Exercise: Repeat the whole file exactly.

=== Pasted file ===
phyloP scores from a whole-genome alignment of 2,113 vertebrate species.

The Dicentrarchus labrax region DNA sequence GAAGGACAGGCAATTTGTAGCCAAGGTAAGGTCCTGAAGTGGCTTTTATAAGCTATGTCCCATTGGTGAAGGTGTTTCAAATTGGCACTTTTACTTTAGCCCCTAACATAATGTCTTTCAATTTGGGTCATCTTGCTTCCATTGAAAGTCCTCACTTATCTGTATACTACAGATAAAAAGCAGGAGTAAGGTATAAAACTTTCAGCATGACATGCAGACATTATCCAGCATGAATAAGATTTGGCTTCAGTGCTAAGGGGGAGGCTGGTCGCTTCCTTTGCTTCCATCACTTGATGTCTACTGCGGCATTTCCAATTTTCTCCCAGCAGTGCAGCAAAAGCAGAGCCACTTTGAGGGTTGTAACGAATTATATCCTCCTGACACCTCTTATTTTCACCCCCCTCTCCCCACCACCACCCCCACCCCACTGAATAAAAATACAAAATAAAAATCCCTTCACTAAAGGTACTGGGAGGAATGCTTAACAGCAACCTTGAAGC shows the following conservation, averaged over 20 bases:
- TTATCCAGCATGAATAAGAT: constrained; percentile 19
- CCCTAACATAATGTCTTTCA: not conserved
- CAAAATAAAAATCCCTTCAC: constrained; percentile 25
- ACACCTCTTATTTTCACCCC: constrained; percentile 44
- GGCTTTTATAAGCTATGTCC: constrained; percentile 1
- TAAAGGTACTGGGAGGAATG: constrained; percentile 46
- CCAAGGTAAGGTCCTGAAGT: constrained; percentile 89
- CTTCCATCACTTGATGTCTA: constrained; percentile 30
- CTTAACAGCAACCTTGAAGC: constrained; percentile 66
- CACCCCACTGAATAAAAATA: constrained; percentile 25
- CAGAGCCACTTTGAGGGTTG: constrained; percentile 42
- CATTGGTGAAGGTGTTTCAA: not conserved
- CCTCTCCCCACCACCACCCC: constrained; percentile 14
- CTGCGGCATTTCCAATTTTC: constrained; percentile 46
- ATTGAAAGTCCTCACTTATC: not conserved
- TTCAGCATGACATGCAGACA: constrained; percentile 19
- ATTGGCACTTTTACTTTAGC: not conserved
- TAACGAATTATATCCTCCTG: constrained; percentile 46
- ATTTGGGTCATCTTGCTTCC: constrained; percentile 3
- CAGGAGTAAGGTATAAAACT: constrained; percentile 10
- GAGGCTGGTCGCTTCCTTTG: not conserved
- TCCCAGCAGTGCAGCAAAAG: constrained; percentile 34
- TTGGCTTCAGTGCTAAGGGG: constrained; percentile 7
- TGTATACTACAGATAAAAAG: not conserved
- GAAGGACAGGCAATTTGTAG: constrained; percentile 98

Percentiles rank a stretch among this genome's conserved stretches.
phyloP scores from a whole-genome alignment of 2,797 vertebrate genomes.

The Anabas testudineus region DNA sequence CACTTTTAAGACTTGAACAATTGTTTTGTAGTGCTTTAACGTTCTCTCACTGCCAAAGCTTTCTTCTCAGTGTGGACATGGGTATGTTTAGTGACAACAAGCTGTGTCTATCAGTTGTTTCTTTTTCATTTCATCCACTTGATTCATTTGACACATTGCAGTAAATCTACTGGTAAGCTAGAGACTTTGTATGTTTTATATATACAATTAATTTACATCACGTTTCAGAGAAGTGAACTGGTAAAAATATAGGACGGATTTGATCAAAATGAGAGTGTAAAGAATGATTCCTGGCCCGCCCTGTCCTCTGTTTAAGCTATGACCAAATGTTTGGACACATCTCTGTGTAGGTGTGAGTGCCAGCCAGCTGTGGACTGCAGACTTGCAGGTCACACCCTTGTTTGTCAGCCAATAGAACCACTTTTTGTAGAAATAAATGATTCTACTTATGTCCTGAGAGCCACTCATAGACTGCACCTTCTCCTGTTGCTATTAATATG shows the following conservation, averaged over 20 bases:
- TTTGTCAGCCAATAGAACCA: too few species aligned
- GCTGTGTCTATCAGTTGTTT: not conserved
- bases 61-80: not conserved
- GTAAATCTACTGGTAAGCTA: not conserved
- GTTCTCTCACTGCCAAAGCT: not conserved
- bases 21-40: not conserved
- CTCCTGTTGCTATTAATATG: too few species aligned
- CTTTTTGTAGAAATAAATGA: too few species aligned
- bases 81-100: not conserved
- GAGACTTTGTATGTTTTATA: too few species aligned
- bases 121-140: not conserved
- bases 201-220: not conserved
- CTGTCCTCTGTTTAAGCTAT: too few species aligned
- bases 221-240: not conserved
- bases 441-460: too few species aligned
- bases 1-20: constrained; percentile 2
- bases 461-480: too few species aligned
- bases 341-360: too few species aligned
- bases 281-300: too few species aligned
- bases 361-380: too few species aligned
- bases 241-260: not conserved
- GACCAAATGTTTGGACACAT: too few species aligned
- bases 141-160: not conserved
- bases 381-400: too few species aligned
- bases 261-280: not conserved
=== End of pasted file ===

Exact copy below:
phyloP scores from a whole-genome alignment of 2,113 vertebrate species.

The Dicentrarchus labrax region DNA sequence GAAGGACAGGCAATTTGTAGCCAAGGTAAGGTCCTGAAGTGGCTTTTATAAGCTATGTCCCATTGGTGAAGGTGTTTCAAATTGGCACTTTTACTTTAGCCCCTAACATAATGTCTTTCAATTTGGGTCATCTTGCTTCCATTGAAAGTCCTCACTTATCTGTATACTACAGATAAAAAGCAGGAGTAAGGTATAAAACTTTCAGCATGACATGCAGACATTATCCAGCATGAATAAGATTTGGCTTCAGTGCTAAGGGGGAGGCTGGTCGCTTCCTTTGCTTCCATCACTTGATGTCTACTGCGGCATTTCCAATTTTCTCCCAGCAGTGCAGCAAAAGCAGAGCCACTTTGAGGGTTGTAACGAATTATATCCTCCTGACACCTCTTATTTTCACCCCCCTCTCCCCACCACCACCCCCACCCCACTGAATAAAAATACAAAATAAAAATCCCTTCACTAAAGGTACTGGGAGGAATGCTTAACAGCAACCTTGAAGC shows the following conservation, averaged over 20 bases:
- TTATCCAGCATGAATAAGAT: constrained; percentile 19
- CCCTAACATAATGTCTTTCA: not conserved
- CAAAATAAAAATCCCTTCAC: constrained; percentile 25
- ACACCTCTTATTTTCACCCC: constrained; percentile 44
- GGCTTTTATAAGCTATGTCC: constrained; percentile 1
- TAAAGGTACTGGGAGGAATG: constrained; percentile 46
- CCAAGGTAAGGTCCTGAAGT: constrained; percentile 89
- CTTCCATCACTTGATGTCTA: constrained; percentile 30
- CTTAACAGCAACCTTGAAGC: constrained; percentile 66
- CACCCCACTGAATAAAAATA: constrained; percentile 25
- CAGAGCCACTTTGAGGGTTG: constrained; percentile 42
- CATTGGTGAAGGTGTTTCAA: not conserved
- CCTCTCCCCACCACCACCCC: constrained; percentile 14
- CTGCGGCATTTCCAATTTTC: constrained; percentile 46
- ATTGAAAGTCCTCACTTATC: not conserved
- TTCAGCATGACATGCAGACA: constrained; percentile 19
- ATTGGCACTTTTACTTTAGC: not conserved
- TAACGAATTATATCCTCCTG: constrained; percentile 46
- ATTTGGGTCATCTTGCTTCC: constrained; percentile 3
- CAGGAGTAAGGTATAAAACT: constrained; percentile 10
- GAGGCTGGTCGCTTCCTTTG: not conserved
- TCCCAGCAGTGCAGCAAAAG: constrained; percentile 34
- TTGGCTTCAGTGCTAAGGGG: constrained; percentile 7
- TGTATACTACAGATAAAAAG: not conserved
- GAAGGACAGGCAATTTGTAG: constrained; percentile 98

Percentiles rank a stretch among this genome's conserved stretches.
phyloP scores from a whole-genome alignment of 2,797 vertebrate genomes.

The Anabas testudineus region DNA sequence CACTTTTAAGACTTGAACAATTGTTTTGTAGTGCTTTAACGTTCTCTCACTGCCAAAGCTTTCTTCTCAGTGTGGACATGGGTATGTTTAGTGACAACAAGCTGTGTCTATCAGTTGTTTCTTTTTCATTTCATCCACTTGATTCATTTGACACATTGCAGTAAATCTACTGGTAAGCTAGAGACTTTGTATGTTTTATATATACAATTAATTTACATCACGTTTCAGAGAAGTGAACTGGTAAAAATATAGGACGGATTTGATCAAAATGAGAGTGTAAAGAATGATTCCTGGCCCGCCCTGTCCTCTGTTTAAGCTATGACCAAATGTTTGGACACATCTCTGTGTAGGTGTGAGTGCCAGCCAGCTGTGGACTGCAGACTTGCAGGTCACACCCTTGTTTGTCAGCCAATAGAACCACTTTTTGTAGAAATAAATGATTCTACTTATGTCCTGAGAGCCACTCATAGACTGCACCTTCTCCTGTTGCTATTAATATG shows the following conservation, averaged over 20 bases:
- TTTGTCAGCCAATAGAACCA: too few species aligned
- GCTGTGTCTATCAGTTGTTT: not conserved
- bases 61-80: not conserved
- GTAAATCTACTGGTAAGCTA: not conserved
- GTTCTCTCACTGCCAAAGCT: not conserved
- bases 21-40: not conserved
- CTCCTGTTGCTATTAATATG: too few species aligned
- CTTTTTGTAGAAATAAATGA: too few species aligned
- bases 81-100: not conserved
- GAGACTTTGTATGTTTTATA: too few species aligned
- bases 121-140: not conserved
- bases 201-220: not conserved
- CTGTCCTCTGTTTAAGCTAT: too few species aligned
- bases 221-240: not conserved
- bases 441-460: too few species aligned
- bases 1-20: constrained; percentile 2
- bases 461-480: too few species aligned
- bases 341-360: too few species aligned
- bases 281-300: too few species aligned
- bases 361-380: too few species aligned
- bases 241-260: not conserved
- GACCAAATGTTTGGACACAT: too few species aligned
- bases 141-160: not conserved
- bases 381-400: too few species aligned
- bases 261-280: not conserved